Gaza: hundreds of thousands of Palestinians flee Rafah, no “catastrophe” according to Netanyahu

Gaza: hundreds of thousands of Palestinians flee Rafah, no “catastrophe” according to Netanyahu
Gaza: hundreds of thousands of Palestinians flee Rafah, no “catastrophe” according to Netanyahu

Gaza: hundreds of thousands of Palestinians flee Rafah

Published today at 3:45 a.m. Updated 7 minutes ago

Hundreds of thousands of Palestinians continue to flee Rafah, a town in the south of the Gaza Strip threatened by a major Israeli offensive but where, according to the Israeli Prime Minister, “a humanitarian catastrophe” has been avoided.

Hamas leader Ismaïl Haniyeh affirmed on Wednesday that the Islamist movement, which took power in Gaza in 2007 that Benjamin Netanyahu promised to annihilate, was “here to last” and that he would decide with other Palestinian factions to governance in Gaza after the war with Israel.

Ismail Haniyeh added that the outcome of the ceasefire talks was uncertain because Israel “insists on occupying the Rafah crossing and amplifying its aggression” into the Palestinian territory.

He spoke in a televised speech, after more than seven months of war, on the day when the Palestinians commemorated the “Nakba” or “Catastrophe”, in reference to their forced exodus during the creation of Israel in 1948.

“There is no safe place in Gaza”

The population threatened with famine and displaced several times since the start of the war between Israel and Palestinian Hamas, is once again on the roads in search of a new refuge, even if “there is no safe place in Gaza,” according to the UN.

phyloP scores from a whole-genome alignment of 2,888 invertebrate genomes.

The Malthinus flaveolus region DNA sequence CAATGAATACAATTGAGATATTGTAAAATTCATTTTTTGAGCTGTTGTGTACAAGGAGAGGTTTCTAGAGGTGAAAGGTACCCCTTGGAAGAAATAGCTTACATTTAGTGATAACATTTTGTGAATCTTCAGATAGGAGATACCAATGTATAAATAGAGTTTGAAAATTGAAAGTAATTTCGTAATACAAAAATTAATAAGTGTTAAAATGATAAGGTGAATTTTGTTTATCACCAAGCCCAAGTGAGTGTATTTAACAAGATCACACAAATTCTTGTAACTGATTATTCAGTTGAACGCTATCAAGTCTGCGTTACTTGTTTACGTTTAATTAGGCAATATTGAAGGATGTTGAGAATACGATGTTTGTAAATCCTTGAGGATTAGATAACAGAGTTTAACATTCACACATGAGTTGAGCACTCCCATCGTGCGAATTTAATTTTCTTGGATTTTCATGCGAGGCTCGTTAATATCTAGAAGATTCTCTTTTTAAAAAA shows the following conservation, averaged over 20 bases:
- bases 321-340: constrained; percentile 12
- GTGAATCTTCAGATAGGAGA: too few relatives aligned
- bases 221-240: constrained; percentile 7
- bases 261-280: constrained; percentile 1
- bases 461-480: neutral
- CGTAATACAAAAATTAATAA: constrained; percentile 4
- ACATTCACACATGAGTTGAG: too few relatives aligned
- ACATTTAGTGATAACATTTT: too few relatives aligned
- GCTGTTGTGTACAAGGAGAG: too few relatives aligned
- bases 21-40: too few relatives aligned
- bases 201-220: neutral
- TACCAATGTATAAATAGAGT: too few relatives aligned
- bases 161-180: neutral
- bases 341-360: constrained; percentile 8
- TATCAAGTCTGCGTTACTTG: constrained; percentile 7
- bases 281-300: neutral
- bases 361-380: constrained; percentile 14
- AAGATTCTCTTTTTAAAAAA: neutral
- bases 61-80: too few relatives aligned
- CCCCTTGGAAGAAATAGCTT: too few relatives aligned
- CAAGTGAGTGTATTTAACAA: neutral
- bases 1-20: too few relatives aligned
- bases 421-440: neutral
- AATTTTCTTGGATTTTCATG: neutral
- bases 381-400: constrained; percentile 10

Benyamin Netanyahu is determined to launch a major ground offensive in Rafah, on the southern edge of the small Palestinian territory, where according to him the last Hamas battalions are entrenched.

Worried about the civilian population, the United States, like a large part of the international community, is opposed to such an offensive in this city located on the Egyptian border, where hundreds of thousands of displaced people are crowded together.

Benyamin Netanyahu believes that “the humanitarian catastrophe” in Rafah was avoided by Israel, affirming that “nearly half a million people had evacuated the combat zone” in this city where the Israeli army is carrying out operations military since May 7.

“Seventy-six years after the Nakba, Palestinians continue to be forcibly displaced. In the Gaza Strip, 600,000 people have fled Rafah since the intensification of military operations,” lamented the UN agency for Palestinian refugees (UNRWA).

American arms delivery

US President Joe Biden threatened last week to limit US military aid to his ally amid concerns of a large offensive in Rafah. But the American executive notified Congress on Tuesday that it would deliver weapons to Israel for around a billion dollars, AFP learned from sources familiar with the matter.

During an interview with the American channel CNBC, the Israeli Prime Minister acknowledged a “disagreement” with Washington on Rafah. “But we have to do what we have to do,” he said.